AFTER more than 14 days of fasting, there are still groans and moans from those who have yet to adapt to the practice.
The first three days are usually the worst but during the fourth day, some will even delay breaking fast since it somehow feels cool to experience a moment when you can just bite into your murtabak at your own time.
You are supposed to feel calm and at ease during the holy month. You may also spend less on food so that you can have more for Raya clothes.
You will even learn to be more patient while constantly being bombarded by advertisements on food -- or fast food, to be precise -- occupying a prominent part of a page in your favourite newspaper.
And then there are the bazaars, where hives of food traders will -- once a year -- come up with their best delicacies and even variations of a simple nasi lemak dish.
We shall now take a closer look at the Ramadan bazaar. For the uninitiated, Ramadan is somehow equivalent to a food fest in this country.
Everywhere, food traders setting up stalls at a bazaar will adorn their tables with a variety dishes, spicy or herbal, and meatier too than the usual fare in any other month.
The crowd, as usual, will be drawn to such set-ups like a group of children mesmerised by luminous toys. In the end, the people, driven by temptation, will buy more than they can finish.
For example, why would you buy five packets of kebab, two grilled beef burgers, two packs of nasi goreng kampung, a whole honey-roasted chicken and three litres of that oddly pale-green kathira drink for a buka puasa for two?
Are you preparing for a zombie invasion or expecting some kind of global disaster which will see the disruption of food supply?
Now, I hate to be breaking this to you, but this year's Johor Baru bazaars have been disappointing.
Chef Gordon Ramsey's veins would pop in anger upon sampling the quality of many of the food items being offered at ludicrous prices. And pray that the globetrotting chef Anthony Bourdain will not come to Johor Baru at this time of year.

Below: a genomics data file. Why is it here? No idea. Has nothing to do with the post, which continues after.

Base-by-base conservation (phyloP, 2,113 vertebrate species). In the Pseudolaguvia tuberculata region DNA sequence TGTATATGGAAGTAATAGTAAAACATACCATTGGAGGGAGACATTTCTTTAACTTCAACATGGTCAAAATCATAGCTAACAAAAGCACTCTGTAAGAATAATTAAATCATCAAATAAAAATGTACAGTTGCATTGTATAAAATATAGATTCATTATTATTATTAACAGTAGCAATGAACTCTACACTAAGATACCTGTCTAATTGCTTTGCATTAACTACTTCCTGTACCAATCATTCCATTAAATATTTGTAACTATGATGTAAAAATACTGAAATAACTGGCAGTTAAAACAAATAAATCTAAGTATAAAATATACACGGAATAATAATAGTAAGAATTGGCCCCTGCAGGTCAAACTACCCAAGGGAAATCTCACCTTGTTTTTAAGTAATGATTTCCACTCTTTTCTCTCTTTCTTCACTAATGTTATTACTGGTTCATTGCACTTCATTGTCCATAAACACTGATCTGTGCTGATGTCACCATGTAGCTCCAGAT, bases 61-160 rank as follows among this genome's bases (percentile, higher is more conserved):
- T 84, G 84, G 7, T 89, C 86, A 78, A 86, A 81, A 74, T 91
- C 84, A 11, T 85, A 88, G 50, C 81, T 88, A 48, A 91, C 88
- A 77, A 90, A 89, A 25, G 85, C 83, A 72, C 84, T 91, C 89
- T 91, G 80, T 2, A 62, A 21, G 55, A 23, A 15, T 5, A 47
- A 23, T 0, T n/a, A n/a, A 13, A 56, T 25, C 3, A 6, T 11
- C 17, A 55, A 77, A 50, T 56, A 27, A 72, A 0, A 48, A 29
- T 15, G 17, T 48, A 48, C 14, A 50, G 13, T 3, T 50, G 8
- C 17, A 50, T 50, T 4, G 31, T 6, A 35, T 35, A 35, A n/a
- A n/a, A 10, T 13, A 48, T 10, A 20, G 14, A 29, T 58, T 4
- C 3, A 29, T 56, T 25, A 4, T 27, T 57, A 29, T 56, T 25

A mutton briyani packed in that white polystyrene box, for example, is being sold for around RM8! People would understand if this price was found in restaurants, due to the overhead costs and the foreign waiters the owner had to hire.
However, if such price is being touted at a stall under a white cheap-looking canopy and the food is only for take-away, someone is obviously taking advantage of a month when one should be ethical in all ways, no?
As for nasi campur aficionados, will you pay for a spoonful of fried anchovies and thin slices of beef sauteed in soy sauce for RM3?
And that is only the tip of the iceberg; spoilt food items are also being sold at certain bazaars to unwitting customers in a hurry back from work to feed their families at home. Now, that is downright unacceptable.
There have been numerous complaints from those who discovered that their soggy chicken rice "smelled and tasted funny". The roasted chicken was also dry and with a sourish aftertaste too.
Others fume upon opening their wrapped ikan bakar to discover more eggs of flies than the chilli seeds used for its sambal spread.
I am not going to mention which bazaars all these complaints are coming from, but to all the traders out there, here's a friendly reminder: please have a speck of decency or a shred of honesty when running your business.
And where are the health inspectors? I was informed that almost none made the rounds this year. No wonder spoiled food are being sold to the masses.
If there are any inaccuracies in what I have written, I apologise unreservedly in the spirit of Ramadan, the same spirit which spurred this commentary.
Anyway, selamat berpuasa if you are still fasting while reading this column, selamat berbuka if you are breaking your fast right now and Selamat Hari Raya Aidilfitri if you reading this during Hari Raya and this page is being recycled as the wrapping for your lemang.